Nature vs. off-roaders

The fight over Surprise Canyon boils down to whether the rights of private property owners trump the protection of a fragile oasis on public land.

BALLARAT, Calif.–Whoever named Surprise Canyon got it right.

Mere miles from bone-dry Death Valley, the canyon cradles two unexpected jewels: a gushing mountain stream and what’s left of a once-bustling silver mining town.

These treasures have attracted visitors for decades – and now they’re at the heart of a legal battle between off-road drivers and environmentalists.

Five years ago, environmentalists successfully sued to get the narrow canyon and its spring-fed waterfalls closed to vehicles.

They argued that the federal Bureau of Land Management was not carrying out its duty to protect the land.

In response, more than 80 off-roaders purchased tiny pockets of private land at the top of the canyon.

They are now suing the federal government for access to their property, contending that the canyon is a public right of way.

It is one of several recent cases that could unlock thousands of kilometres of roads in federally protected parks across the West.

The fight over Surprise Canyon boils down to whether the rights of private property owners trump the protection of a fragile oasis on public land.

The off-roaders have dusted off a Civil War-era mining law that places the public access rights of local governments and citizens above the rights of the federal government.

Environmental groups allege that, before they won protection for the area in 2001, off-roaders destroyed the canyon by cutting trees, dumping boulders in the water and using winches to drag their Jeeps up the waterfalls. They are seeking to intervene in the off-roaders’ lawsuit.

Since 2001, the canyon has regenerated, with new vegetation attracting wildlife.

“It’s almost unbelievable what’s up there. It’s precious, it’s pristine,” says Tom Budlong, an activist who regularly hikes the canyon about 320 km northeast of his Los Angeles home.

“I shudder to think of the extreme four-wheelers getting back into the canyon and making a road where there is now no road.”

Once there was a road: a 130-year-old gravel route that flash floods washed away nearly two decades ago.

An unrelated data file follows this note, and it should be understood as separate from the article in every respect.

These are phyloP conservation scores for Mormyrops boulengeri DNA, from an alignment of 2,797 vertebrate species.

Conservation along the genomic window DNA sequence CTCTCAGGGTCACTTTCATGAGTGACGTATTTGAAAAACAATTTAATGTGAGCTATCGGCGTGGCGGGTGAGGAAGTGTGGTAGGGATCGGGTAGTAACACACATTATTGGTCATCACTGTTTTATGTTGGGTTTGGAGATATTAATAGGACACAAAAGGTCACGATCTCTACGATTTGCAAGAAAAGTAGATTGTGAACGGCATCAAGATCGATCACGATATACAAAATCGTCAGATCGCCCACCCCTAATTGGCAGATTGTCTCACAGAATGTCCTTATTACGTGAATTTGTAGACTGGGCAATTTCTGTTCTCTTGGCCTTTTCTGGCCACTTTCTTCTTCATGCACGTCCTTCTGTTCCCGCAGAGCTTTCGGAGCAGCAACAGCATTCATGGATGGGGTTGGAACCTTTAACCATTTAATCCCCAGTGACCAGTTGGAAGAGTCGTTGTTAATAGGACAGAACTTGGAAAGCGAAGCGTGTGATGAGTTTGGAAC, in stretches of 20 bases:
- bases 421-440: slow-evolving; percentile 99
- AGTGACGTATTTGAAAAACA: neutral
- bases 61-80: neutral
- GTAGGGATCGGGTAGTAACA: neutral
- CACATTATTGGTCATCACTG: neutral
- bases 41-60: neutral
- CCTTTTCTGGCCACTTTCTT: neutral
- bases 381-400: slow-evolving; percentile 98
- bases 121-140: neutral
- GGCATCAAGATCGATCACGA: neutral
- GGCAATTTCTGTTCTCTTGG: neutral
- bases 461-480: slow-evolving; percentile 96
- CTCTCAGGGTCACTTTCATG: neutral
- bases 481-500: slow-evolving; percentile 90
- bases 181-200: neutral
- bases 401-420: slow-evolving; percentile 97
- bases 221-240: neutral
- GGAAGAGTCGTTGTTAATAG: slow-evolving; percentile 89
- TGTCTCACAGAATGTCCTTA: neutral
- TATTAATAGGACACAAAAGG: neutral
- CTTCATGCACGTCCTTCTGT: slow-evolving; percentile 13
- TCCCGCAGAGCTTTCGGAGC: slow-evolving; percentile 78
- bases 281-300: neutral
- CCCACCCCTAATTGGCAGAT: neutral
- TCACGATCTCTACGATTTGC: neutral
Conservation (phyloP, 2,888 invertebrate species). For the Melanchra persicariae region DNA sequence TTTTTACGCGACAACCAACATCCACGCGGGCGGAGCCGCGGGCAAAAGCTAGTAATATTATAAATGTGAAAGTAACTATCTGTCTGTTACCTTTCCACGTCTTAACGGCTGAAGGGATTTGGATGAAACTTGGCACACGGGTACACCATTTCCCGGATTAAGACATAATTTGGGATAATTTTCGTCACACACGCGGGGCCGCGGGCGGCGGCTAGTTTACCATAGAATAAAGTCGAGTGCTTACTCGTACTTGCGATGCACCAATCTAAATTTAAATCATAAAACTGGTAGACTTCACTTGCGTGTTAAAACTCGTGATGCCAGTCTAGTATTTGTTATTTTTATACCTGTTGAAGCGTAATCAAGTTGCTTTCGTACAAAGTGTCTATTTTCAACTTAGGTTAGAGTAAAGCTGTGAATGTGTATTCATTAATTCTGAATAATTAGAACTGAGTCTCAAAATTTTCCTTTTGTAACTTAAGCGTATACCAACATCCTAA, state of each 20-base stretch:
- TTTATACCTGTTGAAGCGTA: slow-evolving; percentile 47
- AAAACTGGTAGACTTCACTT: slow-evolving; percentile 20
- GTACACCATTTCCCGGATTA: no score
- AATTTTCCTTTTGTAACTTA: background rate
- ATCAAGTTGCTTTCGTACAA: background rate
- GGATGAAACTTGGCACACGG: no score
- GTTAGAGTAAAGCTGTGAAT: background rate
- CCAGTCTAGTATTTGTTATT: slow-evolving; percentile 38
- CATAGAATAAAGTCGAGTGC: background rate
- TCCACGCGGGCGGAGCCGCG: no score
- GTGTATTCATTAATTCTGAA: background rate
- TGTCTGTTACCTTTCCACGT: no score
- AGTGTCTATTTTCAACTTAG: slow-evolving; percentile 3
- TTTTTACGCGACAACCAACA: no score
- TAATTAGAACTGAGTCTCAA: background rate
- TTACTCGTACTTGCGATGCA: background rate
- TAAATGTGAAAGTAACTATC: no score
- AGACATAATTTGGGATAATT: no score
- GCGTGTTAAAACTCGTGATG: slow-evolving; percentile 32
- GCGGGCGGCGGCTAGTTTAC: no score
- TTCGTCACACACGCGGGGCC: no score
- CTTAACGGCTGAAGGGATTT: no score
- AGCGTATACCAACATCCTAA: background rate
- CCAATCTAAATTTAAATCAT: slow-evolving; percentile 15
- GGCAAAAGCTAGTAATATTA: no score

Off-roaders continued driving up the rugged canyon stream bed to reach the ghost town of Panamint City, which has easily explorable mine shafts, the remains of a smelter, some mine carts and a few cabins.

The canyon grows from an arid plain just north of the one-house desert outpost of Ballarat and climbs 1,100 metres (3,700 feet) over 8 km to Panamint City, inside Death Valley National Park. Most of Surprise Canyon is outside the park boundary.

Birds flit among thick stands of willows and cottonwood trees that crowd along the stream.

Less-common species have been spotted since the area was closed to vehicles, notably the endangered Inyo California towhee, says Chris Kassar, an Arizona-based biologist with the Center for Biological Diversity.

She says other sensitive species, such as the Panamint daisy and the Panamint alligator lizard, are also flourishing.

Kassar and others believe the canyon’s ecosystem could crumble if the off-roaders prevail in their lawsuit, filed in August.

The off-roaders argue that, under an 1866 mining law, the canyon is still a public right of way, even though the road is long gone.

“The issue is not off-roading and environmental issues. The legal issue is access,” says plaintiffs’ lawyer Karen Budd-Falen.

“If the road was once there and it’s eroded out, it’s still a public access. The fact that it has been flooded out doesn’t make the legal issue go away.”

Similar arguments are being used in right-of-way lawsuits elsewhere in the West.

In 2004, San Juan County in Utah sued the National Park Service, claiming a creek in Canyonlands National Park was once a county road.

The case is before the 10th U.S. Circuit Court of Appeals.

Off-roaders say they just want to visit their property and explore the ghost town.

“I respect what was there and I want it to be there for my kids to see,” says Dale Walton, a member of the Bakersfield Trailblazers club and a property owner.

“I resent people who go in and destroy things. But I resent more people that say, `You just can’t go in there because we don’t want you to go in there.'”

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